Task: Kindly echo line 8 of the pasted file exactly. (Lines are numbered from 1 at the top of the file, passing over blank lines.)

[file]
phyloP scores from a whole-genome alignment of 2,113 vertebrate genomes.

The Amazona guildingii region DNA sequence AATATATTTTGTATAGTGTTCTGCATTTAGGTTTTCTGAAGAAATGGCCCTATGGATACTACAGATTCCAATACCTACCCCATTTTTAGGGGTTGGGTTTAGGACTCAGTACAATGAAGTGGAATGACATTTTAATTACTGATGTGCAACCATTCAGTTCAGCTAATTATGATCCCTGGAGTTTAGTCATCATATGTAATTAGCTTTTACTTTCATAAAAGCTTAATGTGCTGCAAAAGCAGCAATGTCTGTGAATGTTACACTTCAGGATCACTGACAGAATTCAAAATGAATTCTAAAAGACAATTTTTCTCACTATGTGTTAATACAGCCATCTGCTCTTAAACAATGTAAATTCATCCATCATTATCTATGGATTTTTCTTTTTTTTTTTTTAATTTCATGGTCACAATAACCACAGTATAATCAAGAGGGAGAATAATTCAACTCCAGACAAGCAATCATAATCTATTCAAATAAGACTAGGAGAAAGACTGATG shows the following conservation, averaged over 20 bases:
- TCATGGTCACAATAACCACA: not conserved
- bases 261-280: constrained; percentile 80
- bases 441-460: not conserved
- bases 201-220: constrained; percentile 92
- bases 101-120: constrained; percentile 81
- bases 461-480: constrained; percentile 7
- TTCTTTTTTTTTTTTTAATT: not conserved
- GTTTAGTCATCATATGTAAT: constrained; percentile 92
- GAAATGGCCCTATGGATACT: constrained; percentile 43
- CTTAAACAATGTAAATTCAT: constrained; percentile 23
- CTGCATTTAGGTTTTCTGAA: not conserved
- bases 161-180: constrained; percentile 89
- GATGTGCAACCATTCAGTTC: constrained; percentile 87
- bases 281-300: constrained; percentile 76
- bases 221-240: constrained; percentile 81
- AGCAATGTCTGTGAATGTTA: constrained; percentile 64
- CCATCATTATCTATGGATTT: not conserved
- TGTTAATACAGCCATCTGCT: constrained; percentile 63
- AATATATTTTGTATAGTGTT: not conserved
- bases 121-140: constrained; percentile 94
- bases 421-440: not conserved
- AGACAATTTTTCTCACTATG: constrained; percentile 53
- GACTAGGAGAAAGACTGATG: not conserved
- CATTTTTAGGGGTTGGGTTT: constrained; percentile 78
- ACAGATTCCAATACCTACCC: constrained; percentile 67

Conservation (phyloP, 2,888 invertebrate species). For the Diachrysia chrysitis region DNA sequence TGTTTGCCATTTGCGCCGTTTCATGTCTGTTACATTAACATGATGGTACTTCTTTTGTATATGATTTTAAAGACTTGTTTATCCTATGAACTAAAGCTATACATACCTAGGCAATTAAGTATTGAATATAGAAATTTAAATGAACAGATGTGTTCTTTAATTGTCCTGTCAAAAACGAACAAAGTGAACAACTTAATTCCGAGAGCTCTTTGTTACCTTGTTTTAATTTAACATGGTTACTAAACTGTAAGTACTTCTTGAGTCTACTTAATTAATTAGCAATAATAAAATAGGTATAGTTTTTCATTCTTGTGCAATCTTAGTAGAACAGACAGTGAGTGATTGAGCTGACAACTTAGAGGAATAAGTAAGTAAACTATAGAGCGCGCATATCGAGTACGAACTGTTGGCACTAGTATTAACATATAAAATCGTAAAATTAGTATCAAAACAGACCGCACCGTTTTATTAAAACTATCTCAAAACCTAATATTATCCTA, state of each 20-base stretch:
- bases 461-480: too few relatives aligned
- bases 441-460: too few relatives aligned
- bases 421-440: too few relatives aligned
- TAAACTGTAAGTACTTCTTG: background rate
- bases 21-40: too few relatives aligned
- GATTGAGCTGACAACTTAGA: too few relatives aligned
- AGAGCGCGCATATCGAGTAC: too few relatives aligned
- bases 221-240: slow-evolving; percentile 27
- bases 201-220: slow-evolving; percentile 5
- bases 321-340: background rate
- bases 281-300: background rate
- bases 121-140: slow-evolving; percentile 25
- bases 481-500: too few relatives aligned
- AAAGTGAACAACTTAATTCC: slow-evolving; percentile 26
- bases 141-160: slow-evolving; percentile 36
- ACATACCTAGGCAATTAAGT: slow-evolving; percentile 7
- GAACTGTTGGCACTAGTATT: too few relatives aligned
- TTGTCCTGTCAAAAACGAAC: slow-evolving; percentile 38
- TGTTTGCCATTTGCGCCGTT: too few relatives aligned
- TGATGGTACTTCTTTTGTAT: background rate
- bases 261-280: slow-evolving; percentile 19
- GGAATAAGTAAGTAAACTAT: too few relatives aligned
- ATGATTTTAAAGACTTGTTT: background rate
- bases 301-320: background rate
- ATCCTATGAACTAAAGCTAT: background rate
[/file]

- bases 461-480: constrained; percentile 7